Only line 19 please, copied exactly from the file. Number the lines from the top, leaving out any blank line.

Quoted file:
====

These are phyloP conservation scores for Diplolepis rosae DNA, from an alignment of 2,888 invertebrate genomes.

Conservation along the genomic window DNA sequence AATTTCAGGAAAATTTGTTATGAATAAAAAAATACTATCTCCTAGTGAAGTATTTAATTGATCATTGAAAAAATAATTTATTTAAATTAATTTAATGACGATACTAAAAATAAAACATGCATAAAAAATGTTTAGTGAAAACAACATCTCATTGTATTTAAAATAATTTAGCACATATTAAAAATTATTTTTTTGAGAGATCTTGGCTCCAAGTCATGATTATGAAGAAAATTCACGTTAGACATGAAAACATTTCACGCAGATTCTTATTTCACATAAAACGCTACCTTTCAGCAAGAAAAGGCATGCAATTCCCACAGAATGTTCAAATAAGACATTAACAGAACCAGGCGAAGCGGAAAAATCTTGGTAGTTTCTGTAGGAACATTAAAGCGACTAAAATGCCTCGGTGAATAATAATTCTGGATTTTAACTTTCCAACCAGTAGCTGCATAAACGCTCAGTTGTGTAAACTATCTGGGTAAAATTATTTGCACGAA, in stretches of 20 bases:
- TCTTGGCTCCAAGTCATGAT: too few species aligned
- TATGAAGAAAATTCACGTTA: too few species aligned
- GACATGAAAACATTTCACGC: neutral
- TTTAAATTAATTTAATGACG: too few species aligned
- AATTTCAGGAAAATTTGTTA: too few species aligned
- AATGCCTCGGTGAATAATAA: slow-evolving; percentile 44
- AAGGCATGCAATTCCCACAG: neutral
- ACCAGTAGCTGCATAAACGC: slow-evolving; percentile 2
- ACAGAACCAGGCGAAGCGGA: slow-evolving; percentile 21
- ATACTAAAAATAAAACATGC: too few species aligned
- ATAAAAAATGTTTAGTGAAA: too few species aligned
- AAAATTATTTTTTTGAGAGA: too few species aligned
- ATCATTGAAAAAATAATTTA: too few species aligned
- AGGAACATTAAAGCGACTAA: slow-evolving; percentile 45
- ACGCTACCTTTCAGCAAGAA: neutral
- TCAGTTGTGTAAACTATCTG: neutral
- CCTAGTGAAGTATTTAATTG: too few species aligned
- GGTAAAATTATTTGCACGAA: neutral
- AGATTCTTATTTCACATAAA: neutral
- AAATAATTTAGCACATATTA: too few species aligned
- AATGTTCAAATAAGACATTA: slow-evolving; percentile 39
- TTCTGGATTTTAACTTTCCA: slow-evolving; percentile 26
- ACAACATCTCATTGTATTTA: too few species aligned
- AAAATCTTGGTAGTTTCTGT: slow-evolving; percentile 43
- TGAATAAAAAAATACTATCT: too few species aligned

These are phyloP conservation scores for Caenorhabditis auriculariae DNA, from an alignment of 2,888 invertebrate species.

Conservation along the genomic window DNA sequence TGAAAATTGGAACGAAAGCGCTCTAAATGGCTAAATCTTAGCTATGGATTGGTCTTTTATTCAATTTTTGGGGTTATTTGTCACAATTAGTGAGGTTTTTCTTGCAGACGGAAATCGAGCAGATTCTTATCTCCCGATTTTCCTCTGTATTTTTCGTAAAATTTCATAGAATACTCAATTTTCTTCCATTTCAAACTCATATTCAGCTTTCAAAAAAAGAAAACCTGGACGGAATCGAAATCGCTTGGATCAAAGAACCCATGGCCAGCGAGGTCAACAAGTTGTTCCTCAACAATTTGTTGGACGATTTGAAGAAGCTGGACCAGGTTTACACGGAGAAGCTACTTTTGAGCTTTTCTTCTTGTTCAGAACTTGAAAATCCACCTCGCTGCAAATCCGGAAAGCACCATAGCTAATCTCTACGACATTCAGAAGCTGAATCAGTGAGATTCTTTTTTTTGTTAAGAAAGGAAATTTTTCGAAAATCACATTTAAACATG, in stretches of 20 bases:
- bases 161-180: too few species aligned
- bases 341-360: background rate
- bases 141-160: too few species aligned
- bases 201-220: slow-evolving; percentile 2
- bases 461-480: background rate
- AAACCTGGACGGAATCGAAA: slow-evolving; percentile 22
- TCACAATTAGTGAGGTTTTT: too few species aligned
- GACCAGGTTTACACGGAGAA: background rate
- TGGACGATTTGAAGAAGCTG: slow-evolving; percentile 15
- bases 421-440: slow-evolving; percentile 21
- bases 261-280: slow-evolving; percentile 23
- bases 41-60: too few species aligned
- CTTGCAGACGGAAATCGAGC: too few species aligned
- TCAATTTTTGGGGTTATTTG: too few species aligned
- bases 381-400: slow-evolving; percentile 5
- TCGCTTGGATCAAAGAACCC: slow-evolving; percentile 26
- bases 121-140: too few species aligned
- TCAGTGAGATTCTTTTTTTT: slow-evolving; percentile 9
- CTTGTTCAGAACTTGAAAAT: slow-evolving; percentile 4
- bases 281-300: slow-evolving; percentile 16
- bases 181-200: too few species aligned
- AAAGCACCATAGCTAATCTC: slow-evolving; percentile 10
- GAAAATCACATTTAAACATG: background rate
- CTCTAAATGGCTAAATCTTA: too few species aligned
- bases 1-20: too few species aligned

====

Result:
- CCTAGTGAAGTATTTAATTG: too few species aligned